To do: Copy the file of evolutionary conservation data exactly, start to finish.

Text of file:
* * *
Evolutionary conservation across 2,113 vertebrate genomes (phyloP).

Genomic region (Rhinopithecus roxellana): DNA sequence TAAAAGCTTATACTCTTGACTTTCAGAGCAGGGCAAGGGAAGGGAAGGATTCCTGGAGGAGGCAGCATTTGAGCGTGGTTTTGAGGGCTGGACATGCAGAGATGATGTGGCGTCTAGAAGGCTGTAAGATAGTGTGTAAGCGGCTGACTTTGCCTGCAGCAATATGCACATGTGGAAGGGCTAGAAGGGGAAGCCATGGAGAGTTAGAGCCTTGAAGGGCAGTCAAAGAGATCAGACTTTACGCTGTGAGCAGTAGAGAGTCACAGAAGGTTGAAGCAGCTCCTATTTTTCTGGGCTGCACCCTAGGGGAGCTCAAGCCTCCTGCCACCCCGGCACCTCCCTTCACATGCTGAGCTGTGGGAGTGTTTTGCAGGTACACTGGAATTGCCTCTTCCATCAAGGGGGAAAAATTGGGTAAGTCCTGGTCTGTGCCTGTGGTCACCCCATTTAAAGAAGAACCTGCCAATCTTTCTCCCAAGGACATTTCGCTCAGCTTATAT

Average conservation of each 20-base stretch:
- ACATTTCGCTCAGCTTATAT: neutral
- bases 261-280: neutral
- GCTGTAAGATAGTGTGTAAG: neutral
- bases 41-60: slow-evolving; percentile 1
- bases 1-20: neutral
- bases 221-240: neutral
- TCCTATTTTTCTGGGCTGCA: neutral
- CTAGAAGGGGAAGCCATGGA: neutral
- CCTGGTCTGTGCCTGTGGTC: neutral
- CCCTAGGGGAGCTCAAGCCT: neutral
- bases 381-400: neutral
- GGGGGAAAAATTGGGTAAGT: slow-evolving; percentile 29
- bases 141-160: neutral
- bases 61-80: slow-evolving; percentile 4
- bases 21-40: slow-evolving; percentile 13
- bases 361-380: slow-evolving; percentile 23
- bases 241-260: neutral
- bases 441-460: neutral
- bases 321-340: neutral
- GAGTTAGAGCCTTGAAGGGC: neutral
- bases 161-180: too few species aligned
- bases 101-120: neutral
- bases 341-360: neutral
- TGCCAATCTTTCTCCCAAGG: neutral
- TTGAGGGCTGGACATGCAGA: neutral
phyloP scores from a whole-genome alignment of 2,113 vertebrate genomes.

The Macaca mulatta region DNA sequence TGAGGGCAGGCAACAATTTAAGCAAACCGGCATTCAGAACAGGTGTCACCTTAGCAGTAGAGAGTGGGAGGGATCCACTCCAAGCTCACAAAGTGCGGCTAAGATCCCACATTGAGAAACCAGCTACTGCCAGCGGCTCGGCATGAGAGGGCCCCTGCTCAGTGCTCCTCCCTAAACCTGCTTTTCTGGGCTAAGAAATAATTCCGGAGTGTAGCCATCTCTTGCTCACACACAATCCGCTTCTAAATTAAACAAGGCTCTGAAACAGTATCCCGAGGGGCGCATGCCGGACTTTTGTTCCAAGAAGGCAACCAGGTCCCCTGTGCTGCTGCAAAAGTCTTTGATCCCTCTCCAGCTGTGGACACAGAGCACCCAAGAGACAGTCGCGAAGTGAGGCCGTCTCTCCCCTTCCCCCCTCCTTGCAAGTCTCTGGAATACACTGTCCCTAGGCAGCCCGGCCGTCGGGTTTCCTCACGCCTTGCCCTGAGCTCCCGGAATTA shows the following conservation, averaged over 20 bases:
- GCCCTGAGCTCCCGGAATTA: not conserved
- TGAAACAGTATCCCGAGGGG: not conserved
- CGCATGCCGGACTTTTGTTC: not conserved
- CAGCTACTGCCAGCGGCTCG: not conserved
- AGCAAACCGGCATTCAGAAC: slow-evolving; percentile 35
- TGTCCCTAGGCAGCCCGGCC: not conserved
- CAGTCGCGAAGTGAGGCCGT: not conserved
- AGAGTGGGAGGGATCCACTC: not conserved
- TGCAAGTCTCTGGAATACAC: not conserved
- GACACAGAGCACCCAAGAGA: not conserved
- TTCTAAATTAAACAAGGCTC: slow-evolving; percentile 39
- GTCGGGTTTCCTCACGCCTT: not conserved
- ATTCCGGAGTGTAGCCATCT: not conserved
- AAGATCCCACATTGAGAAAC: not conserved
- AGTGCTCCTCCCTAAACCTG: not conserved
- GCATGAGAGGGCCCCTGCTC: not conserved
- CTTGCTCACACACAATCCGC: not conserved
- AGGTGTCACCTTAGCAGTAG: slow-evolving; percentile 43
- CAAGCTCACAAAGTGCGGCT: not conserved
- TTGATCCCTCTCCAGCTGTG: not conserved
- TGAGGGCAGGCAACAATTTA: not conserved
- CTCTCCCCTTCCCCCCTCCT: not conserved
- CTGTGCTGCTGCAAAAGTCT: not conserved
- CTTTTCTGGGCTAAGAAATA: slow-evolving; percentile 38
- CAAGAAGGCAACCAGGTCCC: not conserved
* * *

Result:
Evolutionary conservation across 2,113 vertebrate genomes (phyloP).

Genomic region (Rhinopithecus roxellana): DNA sequence TAAAAGCTTATACTCTTGACTTTCAGAGCAGGGCAAGGGAAGGGAAGGATTCCTGGAGGAGGCAGCATTTGAGCGTGGTTTTGAGGGCTGGACATGCAGAGATGATGTGGCGTCTAGAAGGCTGTAAGATAGTGTGTAAGCGGCTGACTTTGCCTGCAGCAATATGCACATGTGGAAGGGCTAGAAGGGGAAGCCATGGAGAGTTAGAGCCTTGAAGGGCAGTCAAAGAGATCAGACTTTACGCTGTGAGCAGTAGAGAGTCACAGAAGGTTGAAGCAGCTCCTATTTTTCTGGGCTGCACCCTAGGGGAGCTCAAGCCTCCTGCCACCCCGGCACCTCCCTTCACATGCTGAGCTGTGGGAGTGTTTTGCAGGTACACTGGAATTGCCTCTTCCATCAAGGGGGAAAAATTGGGTAAGTCCTGGTCTGTGCCTGTGGTCACCCCATTTAAAGAAGAACCTGCCAATCTTTCTCCCAAGGACATTTCGCTCAGCTTATAT

Average conservation of each 20-base stretch:
- ACATTTCGCTCAGCTTATAT: neutral
- bases 261-280: neutral
- GCTGTAAGATAGTGTGTAAG: neutral
- bases 41-60: slow-evolving; percentile 1
- bases 1-20: neutral
- bases 221-240: neutral
- TCCTATTTTTCTGGGCTGCA: neutral
- CTAGAAGGGGAAGCCATGGA: neutral
- CCTGGTCTGTGCCTGTGGTC: neutral
- CCCTAGGGGAGCTCAAGCCT: neutral
- bases 381-400: neutral
- GGGGGAAAAATTGGGTAAGT: slow-evolving; percentile 29
- bases 141-160: neutral
- bases 61-80: slow-evolving; percentile 4
- bases 21-40: slow-evolving; percentile 13
- bases 361-380: slow-evolving; percentile 23
- bases 241-260: neutral
- bases 441-460: neutral
- bases 321-340: neutral
- GAGTTAGAGCCTTGAAGGGC: neutral
- bases 161-180: too few species aligned
- bases 101-120: neutral
- bases 341-360: neutral
- TGCCAATCTTTCTCCCAAGG: neutral
- TTGAGGGCTGGACATGCAGA: neutral
phyloP scores from a whole-genome alignment of 2,113 vertebrate genomes.

The Macaca mulatta region DNA sequence TGAGGGCAGGCAACAATTTAAGCAAACCGGCATTCAGAACAGGTGTCACCTTAGCAGTAGAGAGTGGGAGGGATCCACTCCAAGCTCACAAAGTGCGGCTAAGATCCCACATTGAGAAACCAGCTACTGCCAGCGGCTCGGCATGAGAGGGCCCCTGCTCAGTGCTCCTCCCTAAACCTGCTTTTCTGGGCTAAGAAATAATTCCGGAGTGTAGCCATCTCTTGCTCACACACAATCCGCTTCTAAATTAAACAAGGCTCTGAAACAGTATCCCGAGGGGCGCATGCCGGACTTTTGTTCCAAGAAGGCAACCAGGTCCCCTGTGCTGCTGCAAAAGTCTTTGATCCCTCTCCAGCTGTGGACACAGAGCACCCAAGAGACAGTCGCGAAGTGAGGCCGTCTCTCCCCTTCCCCCCTCCTTGCAAGTCTCTGGAATACACTGTCCCTAGGCAGCCCGGCCGTCGGGTTTCCTCACGCCTTGCCCTGAGCTCCCGGAATTA shows the following conservation, averaged over 20 bases:
- GCCCTGAGCTCCCGGAATTA: not conserved
- TGAAACAGTATCCCGAGGGG: not conserved
- CGCATGCCGGACTTTTGTTC: not conserved
- CAGCTACTGCCAGCGGCTCG: not conserved
- AGCAAACCGGCATTCAGAAC: slow-evolving; percentile 35
- TGTCCCTAGGCAGCCCGGCC: not conserved
- CAGTCGCGAAGTGAGGCCGT: not conserved
- AGAGTGGGAGGGATCCACTC: not conserved
- TGCAAGTCTCTGGAATACAC: not conserved
- GACACAGAGCACCCAAGAGA: not conserved
- TTCTAAATTAAACAAGGCTC: slow-evolving; percentile 39
- GTCGGGTTTCCTCACGCCTT: not conserved
- ATTCCGGAGTGTAGCCATCT: not conserved
- AAGATCCCACATTGAGAAAC: not conserved
- AGTGCTCCTCCCTAAACCTG: not conserved
- GCATGAGAGGGCCCCTGCTC: not conserved
- CTTGCTCACACACAATCCGC: not conserved
- AGGTGTCACCTTAGCAGTAG: slow-evolving; percentile 43
- CAAGCTCACAAAGTGCGGCT: not conserved
- TTGATCCCTCTCCAGCTGTG: not conserved
- TGAGGGCAGGCAACAATTTA: not conserved
- CTCTCCCCTTCCCCCCTCCT: not conserved
- CTGTGCTGCTGCAAAAGTCT: not conserved
- CTTTTCTGGGCTAAGAAATA: slow-evolving; percentile 38
- CAAGAAGGCAACCAGGTCCC: not conserved